Some great science fair projects here:
Runner-up would be electroworms.
The cover story of February’s issue of Physics Today, the publication of the American Institute of Physics, is the physics of sailing. I like sailing: grew up on the coast of Maine sailing Lasers—and eventually and Ensign—every summer. Obviously, I can’t afford to sail out here in San Francisco, but I get to go home every summer and sail in Casco Bay.
I thought the cover of Physics Today was a little cruel: “Hey you, in that dark laser lab, check out what these smart people are doing: Sailing!” But the article was actually pretty cool. The basic stuff was in there, and it even had equations (like Reynolds number). But really, I just looked at the figures.
This is a helpful one: you can go faster on a beam reach than when running downwind. If you don’t realize that a (modern) sailboat is wings on the water, going directly downwind is what you would intuitively want to do. And going upwind is mind-boggling.
But my favorite figure was this image of sailboats racing in the fog:
The beauty of vortices trailing off in the fog for thousands of feet was stunning. I also like that you can see that the third boat from the top is tacking and temporarily interrupting the trail. Cool.
Well, here’s a PDF of the article if you’re interested.
- DNA Damage and Repair
- Protein Dynamics and Folding
- Principles Of Enzymatic Catalysis
- Photochemistry and Photophysics on Surfaces
- Designing the Molecular World
- Frontiers in Polymer Chemistry
- Photochromism: Memories and Switches
- Modern Molecular Approaches to Drug Design and Discovery
- Amyloid Assembly and Structure
- Computational & Theoretical Chemistry
- Single-Molecule Spectroscopy
- Molecular Machines
(Thanks for the tip, Swain library blog.)
A figure from “Manipulating the Vacuum: Squeezed States of Light (Eur. J. Phys 9 (1988) 257).
While the figure was cute, I was more impressed with how it was directly referenced in the text:
The uncertainties in E and B are non-zero even in the vacuum state (where no photons are present). Squeezed light (see figure 1) has the property of a lower level of uncertainty in either E or B than the vacuum state.
Any moderately good bike is always under threat on Stanford’s campus. Jerks drive around with pickup trucks and just steal any bike they can sell.
I had my first road bike stolen my first year, and I’m still pissed off about it. Now I ride the junkiest beater-bike I can: no derailleurs (poor-man’s fixie), bad brakes, rusty chain, etc. Nevertheless, some idiot stole the rear wheel off this heap; they needed a wrench to remove that piece of crap wheel, and there’s no way they could have sold it for anything more than 12 cents. The crazy thing: there were wheels all over the ground from previous thefts. I just grabbed one that sorta fit, and rode away. WTF?!? Why take the time to steal a crap wheel when there are half a dozen equally crappy wheels sitting on the ground, rife for the taking?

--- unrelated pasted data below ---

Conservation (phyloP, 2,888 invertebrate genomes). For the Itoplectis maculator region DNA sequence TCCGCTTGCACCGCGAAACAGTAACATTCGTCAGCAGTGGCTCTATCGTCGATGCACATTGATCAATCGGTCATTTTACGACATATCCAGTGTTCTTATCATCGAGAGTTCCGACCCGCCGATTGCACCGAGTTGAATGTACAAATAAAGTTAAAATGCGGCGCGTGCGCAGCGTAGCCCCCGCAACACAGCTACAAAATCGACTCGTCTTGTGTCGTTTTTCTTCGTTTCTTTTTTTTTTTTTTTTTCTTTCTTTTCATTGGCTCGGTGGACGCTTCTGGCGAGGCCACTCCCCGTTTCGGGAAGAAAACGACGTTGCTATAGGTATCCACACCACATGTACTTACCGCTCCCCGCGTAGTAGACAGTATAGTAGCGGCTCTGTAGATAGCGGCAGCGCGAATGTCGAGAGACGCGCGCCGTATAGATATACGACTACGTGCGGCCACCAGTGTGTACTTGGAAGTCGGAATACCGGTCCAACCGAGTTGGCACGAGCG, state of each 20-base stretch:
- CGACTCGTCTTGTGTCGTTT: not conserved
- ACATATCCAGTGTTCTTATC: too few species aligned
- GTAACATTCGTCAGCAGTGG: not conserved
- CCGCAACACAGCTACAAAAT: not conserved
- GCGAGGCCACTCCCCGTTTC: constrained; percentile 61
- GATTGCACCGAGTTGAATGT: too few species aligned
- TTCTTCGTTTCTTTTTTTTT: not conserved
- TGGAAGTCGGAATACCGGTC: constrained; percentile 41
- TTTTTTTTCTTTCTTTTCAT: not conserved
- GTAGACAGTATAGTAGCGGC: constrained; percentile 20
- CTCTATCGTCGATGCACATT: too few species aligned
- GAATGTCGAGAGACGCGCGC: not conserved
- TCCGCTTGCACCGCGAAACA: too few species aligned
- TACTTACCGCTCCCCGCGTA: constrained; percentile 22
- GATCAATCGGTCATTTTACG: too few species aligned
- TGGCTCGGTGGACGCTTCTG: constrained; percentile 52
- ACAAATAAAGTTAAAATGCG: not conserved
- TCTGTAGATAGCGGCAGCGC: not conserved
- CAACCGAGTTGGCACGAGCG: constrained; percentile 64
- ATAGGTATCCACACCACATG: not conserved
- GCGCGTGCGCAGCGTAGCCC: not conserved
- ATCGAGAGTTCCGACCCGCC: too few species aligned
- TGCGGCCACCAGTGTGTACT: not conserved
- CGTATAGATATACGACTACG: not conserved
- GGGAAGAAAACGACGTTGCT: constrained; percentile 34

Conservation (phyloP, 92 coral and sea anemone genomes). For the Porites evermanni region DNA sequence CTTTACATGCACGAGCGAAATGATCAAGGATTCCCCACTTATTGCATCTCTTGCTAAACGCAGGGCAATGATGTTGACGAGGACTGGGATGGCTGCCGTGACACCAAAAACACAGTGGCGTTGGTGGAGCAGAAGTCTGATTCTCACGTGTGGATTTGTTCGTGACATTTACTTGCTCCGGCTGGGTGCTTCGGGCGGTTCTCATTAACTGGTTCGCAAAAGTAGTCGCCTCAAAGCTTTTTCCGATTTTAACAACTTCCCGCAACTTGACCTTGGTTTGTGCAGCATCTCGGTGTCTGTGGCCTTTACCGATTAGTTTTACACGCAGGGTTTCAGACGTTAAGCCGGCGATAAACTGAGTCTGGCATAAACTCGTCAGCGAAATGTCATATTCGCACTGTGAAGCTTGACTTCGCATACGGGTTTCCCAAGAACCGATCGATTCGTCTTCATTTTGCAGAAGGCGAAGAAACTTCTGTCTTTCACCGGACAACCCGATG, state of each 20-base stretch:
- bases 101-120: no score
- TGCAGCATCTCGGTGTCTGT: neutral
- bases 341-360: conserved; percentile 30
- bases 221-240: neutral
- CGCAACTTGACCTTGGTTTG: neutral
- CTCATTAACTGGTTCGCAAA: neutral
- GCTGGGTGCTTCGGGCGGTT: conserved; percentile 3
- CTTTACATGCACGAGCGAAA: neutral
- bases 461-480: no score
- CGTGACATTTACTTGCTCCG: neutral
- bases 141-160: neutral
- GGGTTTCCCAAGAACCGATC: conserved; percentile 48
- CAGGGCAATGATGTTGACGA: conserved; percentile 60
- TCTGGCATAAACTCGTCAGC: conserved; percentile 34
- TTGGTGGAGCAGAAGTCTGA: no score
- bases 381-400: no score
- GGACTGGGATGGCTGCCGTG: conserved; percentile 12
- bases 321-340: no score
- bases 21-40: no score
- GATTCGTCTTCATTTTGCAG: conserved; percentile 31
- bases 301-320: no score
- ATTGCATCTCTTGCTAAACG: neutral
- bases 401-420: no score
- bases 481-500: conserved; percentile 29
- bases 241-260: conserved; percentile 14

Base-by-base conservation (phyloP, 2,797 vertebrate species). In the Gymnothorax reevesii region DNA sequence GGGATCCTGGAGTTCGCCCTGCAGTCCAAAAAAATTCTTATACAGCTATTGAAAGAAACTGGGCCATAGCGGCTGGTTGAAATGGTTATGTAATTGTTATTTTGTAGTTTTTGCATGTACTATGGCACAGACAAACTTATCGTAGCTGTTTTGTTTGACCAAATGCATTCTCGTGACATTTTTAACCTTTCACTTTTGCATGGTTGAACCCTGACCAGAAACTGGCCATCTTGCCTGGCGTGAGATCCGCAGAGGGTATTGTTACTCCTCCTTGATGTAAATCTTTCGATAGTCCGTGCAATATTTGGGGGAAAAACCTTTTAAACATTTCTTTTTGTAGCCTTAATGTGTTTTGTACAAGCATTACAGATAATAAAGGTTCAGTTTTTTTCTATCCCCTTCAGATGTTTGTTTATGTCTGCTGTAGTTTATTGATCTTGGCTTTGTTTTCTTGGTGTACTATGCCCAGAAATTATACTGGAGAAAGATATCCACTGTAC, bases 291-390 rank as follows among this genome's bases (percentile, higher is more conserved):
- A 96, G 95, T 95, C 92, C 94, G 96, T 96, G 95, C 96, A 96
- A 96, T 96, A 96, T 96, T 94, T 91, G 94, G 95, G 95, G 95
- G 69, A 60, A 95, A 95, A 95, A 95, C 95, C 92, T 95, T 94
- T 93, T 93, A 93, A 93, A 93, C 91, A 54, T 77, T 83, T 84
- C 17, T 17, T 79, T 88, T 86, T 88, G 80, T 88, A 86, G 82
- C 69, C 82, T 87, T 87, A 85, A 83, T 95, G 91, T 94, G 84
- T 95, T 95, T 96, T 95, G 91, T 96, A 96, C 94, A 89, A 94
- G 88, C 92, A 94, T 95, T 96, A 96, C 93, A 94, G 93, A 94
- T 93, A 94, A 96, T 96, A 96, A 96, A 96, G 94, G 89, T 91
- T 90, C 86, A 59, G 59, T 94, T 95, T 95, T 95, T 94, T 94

This morning, I saw evidence of some asshole:
The thief didn’t even have time to remove the jack. And they left the crank on the ground:
I hope the person who caught the thief in the act disposed of their body in a place where no one will find it. Or even better, I hope they sold the body on eBay and made enough cash to buy three locks.
I’m tempted to set up some booby traps on a nice bike some night. Nothing fatal, just severely uncomfortable. And something that might lead the police to the thieves. Any suggestions?
From an email I received this morning:
Your chick shack up with your mate that is why you are alone.
By reason of of his instrument size. Chicks love huge device.
Do not worry bro. Today you have good possibility to Increase your machine size.
Lots of men the world over have increase. Now its your turn.
What the hell? My delay line is already 5 ft, quadruple passed. That’s a full 40 ns of pump-probe action. What I lack in girth (of pulse bandwidth), I make up for in S/N. Too bad it wasn’t enough to save my marriage.
You can tell that someone had an unfortunate day when they opened the fridge and found all their samples ruined:
Who would unplug a fridge, anyway? Ridiculous. I think it was the people putting a new ventilation system in the room, a few years ago.
(My camera has been broken for the last few months. Now that it’s fixed, I hope to post more photos!)
Just a nice picture of a cuvette in diffuse 407-nm laser light:
Don’t look at it for too long or you’ll burn your corneas.
I always register for a conference the second I receive the annoying email two years in advance. But not everyone does, apparently. Someone wrote a letter to Nature Physics, analyzing the time distribution of registrations to a few conferences. The bottom line: people universally wait till the last minute. No kidding?
“The distribution of registrations … up to the main deadline for abstract submission (T*)…. The inset shows the distribution in time of payment of the conference fee (credit-card payments only): the distribution is more peaked towards the deadline because, although registration is reversible, payment is irreversible.”